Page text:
The older I get, the more places I go, the more books I read, and the more people I meet, the more aware I become of humanity’s inherent, inescapable, and almost incomprehensible, brokenness. The wounds first caused by Original Sin, and made worse through personal sin, have manifested themselves in different ways, bitterness, coldness, arrogance, fear, indifference, self-pity, doubt, anger. The list could go on, but the reality remains the same; we are still plagued by the sin of our first parents, even now, even thousands of years later. But lately I have come to realize something. To live with so many wounds is merely to survive. Our hearts are no longer blood-pumping organs that give life to the rest of our body. No, they are the unwanted baggage that we resentfully carry with us simply because getting rid of them is not an option.
It was never in God’s plan that we should be born into such a state of woundedness. But we all know what happened there. However, we have not been sent down the river without a paddle. We do not call Christ the Divine Physician for nothing. And I believe the key to true living, to lasting peace and real love is found in allowing those wounds, present in us since birth, to become scars. They will always be with us in some ways, after all, they have shaped the very essence of who we are, but their sting will have lost its power, their memories will no longer cause us pain, and their presence will not disturb our peace.
So now comes the hard part, we must go to God. God is a gentle Lover, He may knock on the door of our hearts, but He will certainly never force Himself in. When we have been wounded, our instincts tell us to retreat, to draw back into ourselves, and to raise the walls around us so as to prevent a future attack. But Christ asks us to do the exact opposite. He asks for entrance into those areas that we keep so tightly covered we ourselves scarcely know what we would find hidden in them. He asks to shed His light into the darkest recesses of our hearts.
However for this to happen, a sort of two-fold faith is required. First, we must trust Christ enough to allow Him in, and second, He must trust that, once in, He will heal us. Our attitude cannot be one of skepticism or doubt. And we cannot allow Him in just a little as a sort of “test run” to see how He will do. No, with the Cross as our model, we know that our faith is a matter of all or nothing. To deny Christ access to any part of our heart, is to deny Him some love. And to deny Him some love, is to deny Him everything.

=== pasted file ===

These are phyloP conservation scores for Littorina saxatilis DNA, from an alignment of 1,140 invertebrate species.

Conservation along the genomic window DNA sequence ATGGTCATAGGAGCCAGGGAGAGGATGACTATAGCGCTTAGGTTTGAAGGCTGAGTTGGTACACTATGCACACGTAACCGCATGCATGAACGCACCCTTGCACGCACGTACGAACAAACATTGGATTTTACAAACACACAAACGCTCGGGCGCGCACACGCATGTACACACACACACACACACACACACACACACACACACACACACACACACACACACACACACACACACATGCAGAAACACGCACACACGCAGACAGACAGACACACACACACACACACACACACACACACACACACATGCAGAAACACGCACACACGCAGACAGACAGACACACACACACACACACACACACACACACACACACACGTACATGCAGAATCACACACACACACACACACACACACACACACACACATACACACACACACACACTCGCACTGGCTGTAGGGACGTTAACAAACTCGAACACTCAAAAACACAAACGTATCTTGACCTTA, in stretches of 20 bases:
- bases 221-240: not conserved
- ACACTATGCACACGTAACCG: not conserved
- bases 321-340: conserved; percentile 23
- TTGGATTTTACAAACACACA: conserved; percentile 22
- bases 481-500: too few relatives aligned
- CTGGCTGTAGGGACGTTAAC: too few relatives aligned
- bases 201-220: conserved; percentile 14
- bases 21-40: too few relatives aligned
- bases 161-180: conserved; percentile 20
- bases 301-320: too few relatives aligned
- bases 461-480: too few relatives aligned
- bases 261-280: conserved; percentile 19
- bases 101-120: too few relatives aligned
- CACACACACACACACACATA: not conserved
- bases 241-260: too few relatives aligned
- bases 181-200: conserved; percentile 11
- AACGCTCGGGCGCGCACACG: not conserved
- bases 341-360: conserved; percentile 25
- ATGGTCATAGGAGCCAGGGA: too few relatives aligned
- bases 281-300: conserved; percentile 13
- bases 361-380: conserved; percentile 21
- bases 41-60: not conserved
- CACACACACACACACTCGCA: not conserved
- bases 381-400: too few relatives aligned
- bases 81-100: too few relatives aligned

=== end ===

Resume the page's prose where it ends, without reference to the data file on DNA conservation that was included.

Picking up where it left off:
Everyone’s journey is different, everyone’s path to wholeness, unique. And despite the progress we make, we will never meet our goal in this life. But if I could offer one piece of advice to those seeking healing, honesty would be it. A holy priest told me once, do not tell God what you think He wants to hear, tell Him the truth. If you are mad at Him, tell Him so. If you are afraid to let Him in, tell Him why. If you think He will fail you like so many others have, then say that. Those are prayers God can work with. Those are cries that will not go unheard. Those are the first steps He asks you to take. And after all, who better to trust your heart with than the Man whose heart was cut open with a spear for all the world to see? He is our model and our example. In Him we will find all the courage we need.
In closing, we’d do well to remember the words of our Blessed Lord said to St. Faustina, not so much as a threat, but as a testament to His profound love, and His longing to heal: “Distrust on the part of souls is tearing at My insides. The distrust of a chosen soul causes Me even greater pain; despite My inexhaustible love for them they do not trust Me. Even My death is not enough for them.”
Let us pray that we never give Christ a reason to say the same about us.